One of the widest misconceptions about drug addiction is that it affects no one but the addicted individual himself. In actual fact, drug addiction affects the individual’s family members and friends just as extensively, and sometimes even more extensively, than it affects the individual himself. Whereas the drug addicted individual can be blind to the full extent of their drug use problems and can be trapped in the belief that their drug use is necessary for their survival, his family members and friends can see quite clearly the many damaging effects caused by his drug use. Even worse, they often don’t know what to do about it.
Helping vs Enabling
It is not unusual for family members and friends to ignore a loved one’s drug addiction problems for some time, either hoping that they will go away on their own or that their loved one will get the help they need in order to resolve them. Some of the reasons for this attitude may include a lack of understanding about what drug addiction is and how it must be addressed and resolved, disbelief that one’s loved one can actually be willingly destroying their life, and worry over pushing their loved one away through a confrontation or intervention. Unfortunately, by refusing to help their loved one get the treatment they need to recover from drug addiction, family members are actually enabling their loved one to continue their addiction.
By helping a drug addict one means that they are aiding the individual in fully addressing and resolving this problem. By enabling a drug addict one means that they are allowing the individual to continue their drug use through direct or indirect support–refusing to mention that it’s a problem that won’t be tolerated or even providing financial support to the individual. Obviously family members and friends should always desire to help their drug addicted loved one, and what they don’t often recognize is that staging an intervention can actually be therapeutic for them as well.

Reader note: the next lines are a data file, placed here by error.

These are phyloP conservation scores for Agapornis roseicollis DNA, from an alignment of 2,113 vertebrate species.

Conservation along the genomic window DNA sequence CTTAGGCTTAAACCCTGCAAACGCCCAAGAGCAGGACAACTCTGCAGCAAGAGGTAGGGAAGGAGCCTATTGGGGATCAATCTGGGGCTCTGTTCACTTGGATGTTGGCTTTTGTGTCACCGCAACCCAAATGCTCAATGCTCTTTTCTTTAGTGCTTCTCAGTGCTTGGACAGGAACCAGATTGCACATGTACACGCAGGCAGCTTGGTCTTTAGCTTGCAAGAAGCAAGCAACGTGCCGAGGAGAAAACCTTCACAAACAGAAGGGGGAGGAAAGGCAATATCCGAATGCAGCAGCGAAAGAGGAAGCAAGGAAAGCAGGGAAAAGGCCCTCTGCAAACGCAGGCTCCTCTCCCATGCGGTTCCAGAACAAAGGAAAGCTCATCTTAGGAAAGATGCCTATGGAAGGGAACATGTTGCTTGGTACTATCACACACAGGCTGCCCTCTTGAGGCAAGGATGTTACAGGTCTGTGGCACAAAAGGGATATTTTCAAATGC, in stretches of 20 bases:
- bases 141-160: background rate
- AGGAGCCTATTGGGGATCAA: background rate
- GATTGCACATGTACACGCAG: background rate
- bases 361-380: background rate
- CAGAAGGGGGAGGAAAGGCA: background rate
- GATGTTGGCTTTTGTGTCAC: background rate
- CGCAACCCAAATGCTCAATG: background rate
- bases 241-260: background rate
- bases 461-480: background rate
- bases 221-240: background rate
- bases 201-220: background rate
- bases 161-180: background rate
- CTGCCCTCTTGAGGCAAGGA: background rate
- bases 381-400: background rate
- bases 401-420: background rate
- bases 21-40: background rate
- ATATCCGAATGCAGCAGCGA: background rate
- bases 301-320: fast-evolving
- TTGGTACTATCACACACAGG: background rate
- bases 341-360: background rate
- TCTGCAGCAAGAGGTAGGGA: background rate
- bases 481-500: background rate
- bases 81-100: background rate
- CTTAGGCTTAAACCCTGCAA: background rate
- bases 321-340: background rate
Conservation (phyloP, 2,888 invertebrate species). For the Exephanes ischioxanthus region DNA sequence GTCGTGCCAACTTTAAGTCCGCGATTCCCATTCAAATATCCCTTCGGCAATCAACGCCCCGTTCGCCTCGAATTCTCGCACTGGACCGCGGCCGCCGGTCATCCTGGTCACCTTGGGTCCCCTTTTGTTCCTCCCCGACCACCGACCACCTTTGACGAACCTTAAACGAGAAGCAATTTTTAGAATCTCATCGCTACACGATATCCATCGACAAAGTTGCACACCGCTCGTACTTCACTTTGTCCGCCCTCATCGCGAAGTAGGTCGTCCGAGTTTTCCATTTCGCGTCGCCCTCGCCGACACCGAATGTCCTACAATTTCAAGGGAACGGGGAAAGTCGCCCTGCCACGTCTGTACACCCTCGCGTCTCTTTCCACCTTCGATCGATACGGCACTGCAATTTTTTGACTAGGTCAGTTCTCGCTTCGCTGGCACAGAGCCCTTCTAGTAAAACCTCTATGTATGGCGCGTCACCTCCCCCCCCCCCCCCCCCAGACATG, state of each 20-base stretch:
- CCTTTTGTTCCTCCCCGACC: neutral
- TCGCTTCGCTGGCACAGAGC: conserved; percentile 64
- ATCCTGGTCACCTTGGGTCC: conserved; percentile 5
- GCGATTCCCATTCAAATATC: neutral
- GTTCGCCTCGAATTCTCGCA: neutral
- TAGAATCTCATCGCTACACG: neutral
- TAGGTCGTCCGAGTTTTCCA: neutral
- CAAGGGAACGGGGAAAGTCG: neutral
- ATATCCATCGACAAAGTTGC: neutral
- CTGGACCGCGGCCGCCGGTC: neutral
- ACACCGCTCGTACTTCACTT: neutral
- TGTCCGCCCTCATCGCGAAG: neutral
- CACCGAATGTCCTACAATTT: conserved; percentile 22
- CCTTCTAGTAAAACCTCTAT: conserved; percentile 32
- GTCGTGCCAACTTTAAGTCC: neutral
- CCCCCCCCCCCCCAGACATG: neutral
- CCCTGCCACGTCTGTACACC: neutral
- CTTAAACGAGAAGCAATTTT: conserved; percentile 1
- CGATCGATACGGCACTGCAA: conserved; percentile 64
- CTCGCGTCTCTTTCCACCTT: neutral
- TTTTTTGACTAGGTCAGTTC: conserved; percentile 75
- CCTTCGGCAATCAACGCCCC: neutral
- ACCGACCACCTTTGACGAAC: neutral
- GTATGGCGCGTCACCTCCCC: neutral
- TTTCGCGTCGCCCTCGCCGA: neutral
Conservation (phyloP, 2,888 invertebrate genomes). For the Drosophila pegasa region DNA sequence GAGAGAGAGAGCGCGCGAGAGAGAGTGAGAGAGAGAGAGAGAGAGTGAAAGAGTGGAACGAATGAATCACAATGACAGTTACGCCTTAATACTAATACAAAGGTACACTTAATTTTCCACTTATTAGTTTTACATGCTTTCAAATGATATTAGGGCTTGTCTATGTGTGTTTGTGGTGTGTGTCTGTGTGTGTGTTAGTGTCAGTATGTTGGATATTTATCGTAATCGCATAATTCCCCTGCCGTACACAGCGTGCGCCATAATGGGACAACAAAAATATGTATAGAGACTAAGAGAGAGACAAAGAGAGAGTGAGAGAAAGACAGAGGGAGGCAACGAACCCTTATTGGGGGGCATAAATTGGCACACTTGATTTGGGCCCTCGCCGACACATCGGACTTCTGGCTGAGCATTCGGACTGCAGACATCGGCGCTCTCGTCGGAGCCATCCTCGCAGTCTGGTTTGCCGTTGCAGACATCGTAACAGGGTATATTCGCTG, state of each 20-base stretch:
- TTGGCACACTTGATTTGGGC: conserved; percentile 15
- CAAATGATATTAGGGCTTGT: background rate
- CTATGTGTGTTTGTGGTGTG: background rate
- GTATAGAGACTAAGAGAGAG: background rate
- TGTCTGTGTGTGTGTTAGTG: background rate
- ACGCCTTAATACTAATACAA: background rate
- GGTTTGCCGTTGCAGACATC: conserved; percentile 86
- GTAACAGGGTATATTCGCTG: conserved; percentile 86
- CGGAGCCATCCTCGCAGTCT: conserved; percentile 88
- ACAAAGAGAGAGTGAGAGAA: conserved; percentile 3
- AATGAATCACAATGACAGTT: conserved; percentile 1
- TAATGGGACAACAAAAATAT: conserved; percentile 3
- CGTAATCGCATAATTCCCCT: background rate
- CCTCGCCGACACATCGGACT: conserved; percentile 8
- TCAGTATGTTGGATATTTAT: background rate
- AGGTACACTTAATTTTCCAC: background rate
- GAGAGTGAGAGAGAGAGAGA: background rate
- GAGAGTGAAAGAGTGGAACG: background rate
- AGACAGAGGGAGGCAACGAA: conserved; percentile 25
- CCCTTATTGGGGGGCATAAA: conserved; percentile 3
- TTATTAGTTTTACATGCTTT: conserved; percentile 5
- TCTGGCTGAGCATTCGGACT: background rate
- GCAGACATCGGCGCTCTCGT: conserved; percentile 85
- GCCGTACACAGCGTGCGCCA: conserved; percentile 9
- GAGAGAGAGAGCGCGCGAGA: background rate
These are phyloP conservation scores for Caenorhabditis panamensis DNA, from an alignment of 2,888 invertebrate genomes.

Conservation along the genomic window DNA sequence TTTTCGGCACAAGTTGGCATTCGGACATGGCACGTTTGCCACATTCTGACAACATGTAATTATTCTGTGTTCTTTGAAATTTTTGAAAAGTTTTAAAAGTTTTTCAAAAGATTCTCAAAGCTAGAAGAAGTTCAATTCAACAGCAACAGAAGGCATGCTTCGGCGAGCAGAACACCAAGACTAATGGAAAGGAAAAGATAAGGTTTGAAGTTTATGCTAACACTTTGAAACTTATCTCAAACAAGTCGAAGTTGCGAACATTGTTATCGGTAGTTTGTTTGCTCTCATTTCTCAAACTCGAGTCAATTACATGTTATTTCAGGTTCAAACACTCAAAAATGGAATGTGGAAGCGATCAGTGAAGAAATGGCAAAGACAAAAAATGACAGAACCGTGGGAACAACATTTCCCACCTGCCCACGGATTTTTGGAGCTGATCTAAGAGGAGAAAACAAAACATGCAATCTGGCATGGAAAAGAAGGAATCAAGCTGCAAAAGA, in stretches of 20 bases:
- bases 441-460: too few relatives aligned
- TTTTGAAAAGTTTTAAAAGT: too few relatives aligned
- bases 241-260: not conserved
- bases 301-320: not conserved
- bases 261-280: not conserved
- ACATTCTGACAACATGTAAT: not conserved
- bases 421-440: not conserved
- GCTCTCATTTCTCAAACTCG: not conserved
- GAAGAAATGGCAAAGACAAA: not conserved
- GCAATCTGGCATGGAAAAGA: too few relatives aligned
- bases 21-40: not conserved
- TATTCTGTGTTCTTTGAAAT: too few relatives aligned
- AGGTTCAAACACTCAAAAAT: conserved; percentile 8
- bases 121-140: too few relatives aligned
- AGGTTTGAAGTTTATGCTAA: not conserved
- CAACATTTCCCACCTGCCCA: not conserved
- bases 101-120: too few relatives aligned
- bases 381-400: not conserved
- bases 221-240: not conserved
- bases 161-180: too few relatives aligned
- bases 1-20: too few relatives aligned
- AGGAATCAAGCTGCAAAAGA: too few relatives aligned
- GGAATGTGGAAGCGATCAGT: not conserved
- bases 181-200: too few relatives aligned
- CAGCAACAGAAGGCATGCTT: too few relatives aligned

The Benefits of Staging an Intervention
Many people understand that drug interventions are emotional confrontations of a drug-abusing or addicted loved one that seeks to press them into getting the treatment they have not chosen for themselves. It is certainly true that an intervention can be a difficult emotional process for all involved, but it should also be gentle and supportive, so that the loved one understands above all else that their family members and friends are concerned for their well-being and interested in supporting them through their recovery. It can be an opportunity for family members and friends to experience the relief they seek.
Part of the general pattern of an intervention should include telling the drug addicted individual exactly how their drug problems have affected themselves and others. This is an opportunity for family members and friends to speak openly and honestly to their loved one (albeit always gently and with compassion) about how their drug addiction has adversely affected their own lives, and how they are unwilling to tolerate it in the future. This alone can be highly therapeutic, as it rids the relationship of any hidden communications or emotions that may have existed to date and creates a foundation of honesty upon which to build a better and healthier future relationship.
When an intervention has successfully led into a drug addict’s rehabilitation treatment, family members and friends can experience great relief in knowing that they took action to help their loved one make the changes necessary to improve their life. They can also reach out and find others who are working through the same challenges that they are–and gain support from others who are likewise helping a loved one to overcome their drug addiction problems.